One of the big pitfalls, especially with great technology today, where we can survey anybody, about anything, at any time is survey fatigue.
By survey fatigue we mean employees being surveyed so much that they lose interest and engagement in the survey process. Particularly where employees can’t see any related action or change as a result of them participating in a survey.
I really like to think of this as ‘as lack of action fatigue’, rather than survey fatigue, because people are generally happy to be asked the ask their views, but they are likely to become quite cynical, quite quickly, if they don’t see any change.
Where employee surveys work really well is where there is clear action on the survey and ownership around action planning from everyone, and lots of great transparent communication. This leads to great response rates.
Businesses get great response rates when employees know that their voice makes a difference, and that the company is listening, and it’s going to take action.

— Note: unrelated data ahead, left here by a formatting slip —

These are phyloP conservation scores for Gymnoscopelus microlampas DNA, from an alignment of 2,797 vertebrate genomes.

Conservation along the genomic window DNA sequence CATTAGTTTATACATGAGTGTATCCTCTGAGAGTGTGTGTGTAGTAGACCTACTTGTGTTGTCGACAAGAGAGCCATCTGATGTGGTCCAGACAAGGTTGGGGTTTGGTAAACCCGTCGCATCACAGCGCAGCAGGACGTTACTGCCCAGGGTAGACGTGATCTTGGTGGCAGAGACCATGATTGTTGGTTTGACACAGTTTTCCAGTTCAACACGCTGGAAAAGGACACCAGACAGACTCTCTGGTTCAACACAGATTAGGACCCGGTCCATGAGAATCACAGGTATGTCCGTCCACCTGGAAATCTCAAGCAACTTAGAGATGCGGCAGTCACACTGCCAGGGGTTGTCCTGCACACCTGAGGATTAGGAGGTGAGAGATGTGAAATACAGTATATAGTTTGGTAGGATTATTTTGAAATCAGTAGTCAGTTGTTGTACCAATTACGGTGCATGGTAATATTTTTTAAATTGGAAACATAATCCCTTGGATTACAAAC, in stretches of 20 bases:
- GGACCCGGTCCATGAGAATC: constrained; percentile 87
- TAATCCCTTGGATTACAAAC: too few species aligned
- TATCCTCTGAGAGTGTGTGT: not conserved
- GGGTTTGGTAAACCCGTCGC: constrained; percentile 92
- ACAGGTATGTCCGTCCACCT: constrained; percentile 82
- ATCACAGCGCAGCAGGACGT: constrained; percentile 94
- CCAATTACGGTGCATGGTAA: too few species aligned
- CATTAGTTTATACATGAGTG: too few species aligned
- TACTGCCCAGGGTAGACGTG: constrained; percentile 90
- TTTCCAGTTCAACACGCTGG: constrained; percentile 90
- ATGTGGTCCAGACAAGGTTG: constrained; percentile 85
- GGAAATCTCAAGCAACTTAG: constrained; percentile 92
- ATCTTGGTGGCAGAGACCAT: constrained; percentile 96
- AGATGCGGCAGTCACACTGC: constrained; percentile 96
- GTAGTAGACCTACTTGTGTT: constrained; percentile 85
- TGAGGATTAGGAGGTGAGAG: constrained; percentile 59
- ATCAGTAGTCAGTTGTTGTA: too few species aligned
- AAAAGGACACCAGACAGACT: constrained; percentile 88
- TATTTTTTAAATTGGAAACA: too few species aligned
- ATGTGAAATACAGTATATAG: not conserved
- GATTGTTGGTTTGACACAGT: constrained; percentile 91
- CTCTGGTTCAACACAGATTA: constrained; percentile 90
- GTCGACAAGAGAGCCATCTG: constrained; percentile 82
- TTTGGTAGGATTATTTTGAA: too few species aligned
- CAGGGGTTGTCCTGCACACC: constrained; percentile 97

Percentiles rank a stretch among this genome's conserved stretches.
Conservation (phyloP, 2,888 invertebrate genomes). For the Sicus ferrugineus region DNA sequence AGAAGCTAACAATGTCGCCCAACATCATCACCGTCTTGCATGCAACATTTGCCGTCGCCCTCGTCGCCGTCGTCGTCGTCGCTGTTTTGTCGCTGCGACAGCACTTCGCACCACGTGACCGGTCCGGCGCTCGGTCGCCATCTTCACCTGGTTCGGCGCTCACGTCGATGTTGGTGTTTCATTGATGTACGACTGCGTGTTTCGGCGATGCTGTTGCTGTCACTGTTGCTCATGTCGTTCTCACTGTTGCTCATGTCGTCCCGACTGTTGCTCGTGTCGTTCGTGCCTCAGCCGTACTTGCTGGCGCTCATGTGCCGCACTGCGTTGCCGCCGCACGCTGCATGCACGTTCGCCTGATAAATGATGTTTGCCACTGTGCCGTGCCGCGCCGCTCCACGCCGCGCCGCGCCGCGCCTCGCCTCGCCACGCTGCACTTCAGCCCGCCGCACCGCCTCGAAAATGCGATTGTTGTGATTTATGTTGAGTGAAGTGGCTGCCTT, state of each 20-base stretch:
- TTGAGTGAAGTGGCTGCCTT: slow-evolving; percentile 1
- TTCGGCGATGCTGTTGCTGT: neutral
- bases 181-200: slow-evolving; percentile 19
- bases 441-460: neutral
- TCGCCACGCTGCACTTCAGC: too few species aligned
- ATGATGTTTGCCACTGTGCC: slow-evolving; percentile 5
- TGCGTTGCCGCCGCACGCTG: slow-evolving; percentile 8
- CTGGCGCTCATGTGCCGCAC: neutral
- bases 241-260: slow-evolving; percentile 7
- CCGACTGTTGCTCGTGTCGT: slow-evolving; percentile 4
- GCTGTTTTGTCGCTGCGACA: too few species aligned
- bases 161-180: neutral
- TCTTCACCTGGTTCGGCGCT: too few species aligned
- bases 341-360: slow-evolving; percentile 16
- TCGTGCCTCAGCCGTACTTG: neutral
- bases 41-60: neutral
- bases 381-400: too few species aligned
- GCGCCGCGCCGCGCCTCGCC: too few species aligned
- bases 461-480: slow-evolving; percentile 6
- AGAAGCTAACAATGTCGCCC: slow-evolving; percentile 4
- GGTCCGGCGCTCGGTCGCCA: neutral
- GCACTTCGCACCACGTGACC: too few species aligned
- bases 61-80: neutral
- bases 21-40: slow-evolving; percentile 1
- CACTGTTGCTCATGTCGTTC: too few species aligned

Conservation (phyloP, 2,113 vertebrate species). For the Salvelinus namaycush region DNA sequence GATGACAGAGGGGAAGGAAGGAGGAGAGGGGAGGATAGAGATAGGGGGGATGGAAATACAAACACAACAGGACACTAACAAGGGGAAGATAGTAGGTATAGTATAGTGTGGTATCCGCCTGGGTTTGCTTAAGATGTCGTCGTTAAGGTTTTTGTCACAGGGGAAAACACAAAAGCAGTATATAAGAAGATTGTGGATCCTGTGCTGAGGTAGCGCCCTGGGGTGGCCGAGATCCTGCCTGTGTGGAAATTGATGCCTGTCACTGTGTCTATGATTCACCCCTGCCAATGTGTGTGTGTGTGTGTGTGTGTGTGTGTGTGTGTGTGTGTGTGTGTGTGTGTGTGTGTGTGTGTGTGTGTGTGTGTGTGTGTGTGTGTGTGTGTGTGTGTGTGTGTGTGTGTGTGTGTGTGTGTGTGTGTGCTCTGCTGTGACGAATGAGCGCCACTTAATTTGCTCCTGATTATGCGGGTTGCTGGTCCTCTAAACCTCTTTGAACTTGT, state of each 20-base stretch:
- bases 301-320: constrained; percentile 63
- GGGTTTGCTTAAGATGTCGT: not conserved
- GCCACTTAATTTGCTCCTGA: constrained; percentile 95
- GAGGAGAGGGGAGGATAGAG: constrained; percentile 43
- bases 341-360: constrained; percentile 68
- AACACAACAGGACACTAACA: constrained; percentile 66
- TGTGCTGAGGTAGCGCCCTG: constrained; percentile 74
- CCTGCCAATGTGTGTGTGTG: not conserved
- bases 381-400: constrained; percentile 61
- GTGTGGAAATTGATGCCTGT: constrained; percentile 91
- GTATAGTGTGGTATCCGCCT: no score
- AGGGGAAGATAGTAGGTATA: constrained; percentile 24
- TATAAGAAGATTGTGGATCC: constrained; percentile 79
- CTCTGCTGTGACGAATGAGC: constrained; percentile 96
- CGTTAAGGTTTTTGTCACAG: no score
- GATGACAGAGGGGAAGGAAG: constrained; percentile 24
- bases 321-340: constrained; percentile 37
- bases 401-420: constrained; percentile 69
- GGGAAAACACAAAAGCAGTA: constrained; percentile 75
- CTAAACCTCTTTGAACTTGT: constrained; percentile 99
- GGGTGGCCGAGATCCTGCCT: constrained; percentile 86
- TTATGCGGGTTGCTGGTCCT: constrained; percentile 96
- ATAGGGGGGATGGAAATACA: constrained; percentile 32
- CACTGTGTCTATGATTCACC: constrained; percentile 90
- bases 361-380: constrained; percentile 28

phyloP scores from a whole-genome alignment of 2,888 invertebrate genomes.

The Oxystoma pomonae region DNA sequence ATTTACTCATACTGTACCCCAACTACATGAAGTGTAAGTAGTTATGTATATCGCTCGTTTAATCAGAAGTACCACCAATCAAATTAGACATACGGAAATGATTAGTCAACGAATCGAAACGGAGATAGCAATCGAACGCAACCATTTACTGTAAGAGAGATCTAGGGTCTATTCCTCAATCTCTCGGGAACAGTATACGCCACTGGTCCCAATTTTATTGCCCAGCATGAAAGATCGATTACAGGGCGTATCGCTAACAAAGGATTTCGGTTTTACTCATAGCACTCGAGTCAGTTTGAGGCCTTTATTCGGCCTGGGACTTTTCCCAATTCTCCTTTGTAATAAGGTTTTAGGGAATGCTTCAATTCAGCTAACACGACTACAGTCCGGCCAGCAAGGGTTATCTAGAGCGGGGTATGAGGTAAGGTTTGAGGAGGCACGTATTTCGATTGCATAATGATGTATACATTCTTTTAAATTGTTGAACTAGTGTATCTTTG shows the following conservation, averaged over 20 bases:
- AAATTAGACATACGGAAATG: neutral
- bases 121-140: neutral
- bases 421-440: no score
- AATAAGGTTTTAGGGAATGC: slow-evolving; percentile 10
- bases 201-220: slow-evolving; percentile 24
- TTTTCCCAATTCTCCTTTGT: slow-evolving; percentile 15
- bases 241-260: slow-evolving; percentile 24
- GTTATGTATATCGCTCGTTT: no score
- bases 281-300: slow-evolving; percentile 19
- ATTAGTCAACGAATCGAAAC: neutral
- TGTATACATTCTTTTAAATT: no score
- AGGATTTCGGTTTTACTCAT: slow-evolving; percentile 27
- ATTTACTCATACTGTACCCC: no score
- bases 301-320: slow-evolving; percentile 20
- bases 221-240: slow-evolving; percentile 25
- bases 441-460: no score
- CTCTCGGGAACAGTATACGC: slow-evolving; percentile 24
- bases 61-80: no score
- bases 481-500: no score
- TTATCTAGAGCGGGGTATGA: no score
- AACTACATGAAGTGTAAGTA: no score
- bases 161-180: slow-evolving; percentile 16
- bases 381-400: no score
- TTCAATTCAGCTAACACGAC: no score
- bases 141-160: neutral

When people believe they are genuinely being heard, this in turn has a ‘virtuous cycle’ effect, in that the survey process actually engages people further.
So, the more action people see being taken as a result of the surveys, the more engaged they feel, because they know that they’re making a difference.
In an effort to drive survey buy-in, try not to target response rates themselves. Rather, target actions and conversations as a result of the survey feedback.
Driving response rates too hard can lead to unwanted behaviours by managers (i.e. coercing employees to fill in the surveys etc.). Far better to design a trusted process from which response rates naturally flow.
If the survey is positioned well internally, mechanisms are in place for survey completion, and employees are confident of change, then it would be very reasonable to expect 65%+ for a solid first response rate.